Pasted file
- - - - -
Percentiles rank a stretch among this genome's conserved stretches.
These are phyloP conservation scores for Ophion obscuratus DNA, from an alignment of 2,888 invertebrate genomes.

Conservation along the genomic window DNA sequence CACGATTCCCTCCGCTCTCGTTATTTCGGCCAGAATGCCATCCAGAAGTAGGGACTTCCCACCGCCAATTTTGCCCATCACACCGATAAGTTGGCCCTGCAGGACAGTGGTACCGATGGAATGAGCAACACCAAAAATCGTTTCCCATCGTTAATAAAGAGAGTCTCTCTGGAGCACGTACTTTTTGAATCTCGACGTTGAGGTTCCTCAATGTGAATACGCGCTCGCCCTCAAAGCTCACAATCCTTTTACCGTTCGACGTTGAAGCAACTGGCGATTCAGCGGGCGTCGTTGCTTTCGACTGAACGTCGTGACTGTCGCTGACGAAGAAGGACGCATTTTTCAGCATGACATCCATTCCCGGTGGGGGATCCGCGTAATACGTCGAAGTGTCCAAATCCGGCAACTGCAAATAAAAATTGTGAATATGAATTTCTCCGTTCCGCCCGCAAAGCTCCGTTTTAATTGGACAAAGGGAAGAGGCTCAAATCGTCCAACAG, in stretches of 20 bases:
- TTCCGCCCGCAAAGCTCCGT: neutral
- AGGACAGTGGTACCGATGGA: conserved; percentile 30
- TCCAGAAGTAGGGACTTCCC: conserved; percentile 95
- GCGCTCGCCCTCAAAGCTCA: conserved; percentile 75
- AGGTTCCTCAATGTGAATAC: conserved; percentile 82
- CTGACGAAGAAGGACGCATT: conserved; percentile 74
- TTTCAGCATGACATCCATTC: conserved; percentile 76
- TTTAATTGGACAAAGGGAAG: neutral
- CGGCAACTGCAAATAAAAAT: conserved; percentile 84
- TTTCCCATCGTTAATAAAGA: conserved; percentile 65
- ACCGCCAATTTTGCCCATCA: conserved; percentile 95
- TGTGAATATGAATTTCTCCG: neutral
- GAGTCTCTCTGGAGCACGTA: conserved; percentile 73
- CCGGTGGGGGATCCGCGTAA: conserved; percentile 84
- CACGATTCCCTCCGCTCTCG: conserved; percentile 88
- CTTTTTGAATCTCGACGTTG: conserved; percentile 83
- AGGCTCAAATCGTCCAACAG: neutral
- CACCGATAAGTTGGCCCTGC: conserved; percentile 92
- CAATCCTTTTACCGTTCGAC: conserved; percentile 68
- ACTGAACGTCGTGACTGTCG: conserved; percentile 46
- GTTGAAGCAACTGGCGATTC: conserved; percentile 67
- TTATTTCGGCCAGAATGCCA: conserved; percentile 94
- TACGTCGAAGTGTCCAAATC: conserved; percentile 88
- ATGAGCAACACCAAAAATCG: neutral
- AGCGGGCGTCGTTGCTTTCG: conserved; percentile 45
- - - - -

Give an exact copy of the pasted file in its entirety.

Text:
Percentiles rank a stretch among this genome's conserved stretches.
These are phyloP conservation scores for Ophion obscuratus DNA, from an alignment of 2,888 invertebrate genomes.

Conservation along the genomic window DNA sequence CACGATTCCCTCCGCTCTCGTTATTTCGGCCAGAATGCCATCCAGAAGTAGGGACTTCCCACCGCCAATTTTGCCCATCACACCGATAAGTTGGCCCTGCAGGACAGTGGTACCGATGGAATGAGCAACACCAAAAATCGTTTCCCATCGTTAATAAAGAGAGTCTCTCTGGAGCACGTACTTTTTGAATCTCGACGTTGAGGTTCCTCAATGTGAATACGCGCTCGCCCTCAAAGCTCACAATCCTTTTACCGTTCGACGTTGAAGCAACTGGCGATTCAGCGGGCGTCGTTGCTTTCGACTGAACGTCGTGACTGTCGCTGACGAAGAAGGACGCATTTTTCAGCATGACATCCATTCCCGGTGGGGGATCCGCGTAATACGTCGAAGTGTCCAAATCCGGCAACTGCAAATAAAAATTGTGAATATGAATTTCTCCGTTCCGCCCGCAAAGCTCCGTTTTAATTGGACAAAGGGAAGAGGCTCAAATCGTCCAACAG, in stretches of 20 bases:
- TTCCGCCCGCAAAGCTCCGT: neutral
- AGGACAGTGGTACCGATGGA: conserved; percentile 30
- TCCAGAAGTAGGGACTTCCC: conserved; percentile 95
- GCGCTCGCCCTCAAAGCTCA: conserved; percentile 75
- AGGTTCCTCAATGTGAATAC: conserved; percentile 82
- CTGACGAAGAAGGACGCATT: conserved; percentile 74
- TTTCAGCATGACATCCATTC: conserved; percentile 76
- TTTAATTGGACAAAGGGAAG: neutral
- CGGCAACTGCAAATAAAAAT: conserved; percentile 84
- TTTCCCATCGTTAATAAAGA: conserved; percentile 65
- ACCGCCAATTTTGCCCATCA: conserved; percentile 95
- TGTGAATATGAATTTCTCCG: neutral
- GAGTCTCTCTGGAGCACGTA: conserved; percentile 73
- CCGGTGGGGGATCCGCGTAA: conserved; percentile 84
- CACGATTCCCTCCGCTCTCG: conserved; percentile 88
- CTTTTTGAATCTCGACGTTG: conserved; percentile 83
- AGGCTCAAATCGTCCAACAG: neutral
- CACCGATAAGTTGGCCCTGC: conserved; percentile 92
- CAATCCTTTTACCGTTCGAC: conserved; percentile 68
- ACTGAACGTCGTGACTGTCG: conserved; percentile 46
- GTTGAAGCAACTGGCGATTC: conserved; percentile 67
- TTATTTCGGCCAGAATGCCA: conserved; percentile 94
- TACGTCGAAGTGTCCAAATC: conserved; percentile 88
- ATGAGCAACACCAAAAATCG: neutral
- AGCGGGCGTCGTTGCTTTCG: conserved; percentile 45